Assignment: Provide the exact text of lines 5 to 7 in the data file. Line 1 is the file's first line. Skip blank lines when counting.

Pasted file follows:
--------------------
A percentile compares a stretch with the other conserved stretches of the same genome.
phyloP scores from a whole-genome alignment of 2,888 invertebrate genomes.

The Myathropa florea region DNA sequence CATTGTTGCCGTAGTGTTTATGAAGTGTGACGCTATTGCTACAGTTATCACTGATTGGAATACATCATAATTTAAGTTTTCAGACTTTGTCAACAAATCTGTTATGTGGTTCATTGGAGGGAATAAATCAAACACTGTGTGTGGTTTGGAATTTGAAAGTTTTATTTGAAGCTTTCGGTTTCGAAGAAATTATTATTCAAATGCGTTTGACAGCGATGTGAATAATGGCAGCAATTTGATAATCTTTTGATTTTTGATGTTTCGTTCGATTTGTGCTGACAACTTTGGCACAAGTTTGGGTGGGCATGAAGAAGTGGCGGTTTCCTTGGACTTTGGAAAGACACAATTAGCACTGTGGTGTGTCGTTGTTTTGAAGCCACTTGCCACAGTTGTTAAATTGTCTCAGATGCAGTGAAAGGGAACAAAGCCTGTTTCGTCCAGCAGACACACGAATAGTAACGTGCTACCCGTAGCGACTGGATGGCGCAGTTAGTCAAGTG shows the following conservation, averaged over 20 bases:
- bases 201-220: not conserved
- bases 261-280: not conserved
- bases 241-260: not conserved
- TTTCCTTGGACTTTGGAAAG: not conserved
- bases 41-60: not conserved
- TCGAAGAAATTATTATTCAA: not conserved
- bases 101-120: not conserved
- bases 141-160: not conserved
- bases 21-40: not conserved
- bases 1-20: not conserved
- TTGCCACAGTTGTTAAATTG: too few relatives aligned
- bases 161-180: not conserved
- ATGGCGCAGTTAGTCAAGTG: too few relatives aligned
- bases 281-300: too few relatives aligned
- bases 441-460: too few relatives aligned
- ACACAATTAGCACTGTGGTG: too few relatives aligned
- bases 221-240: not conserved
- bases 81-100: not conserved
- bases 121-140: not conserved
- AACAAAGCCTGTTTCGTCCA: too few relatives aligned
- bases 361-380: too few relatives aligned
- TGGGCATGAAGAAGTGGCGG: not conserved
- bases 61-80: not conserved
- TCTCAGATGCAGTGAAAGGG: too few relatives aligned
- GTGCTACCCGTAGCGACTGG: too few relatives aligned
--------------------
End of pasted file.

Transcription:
- bases 261-280: not conserved
- bases 241-260: not conserved
- TTTCCTTGGACTTTGGAAAG: not conserved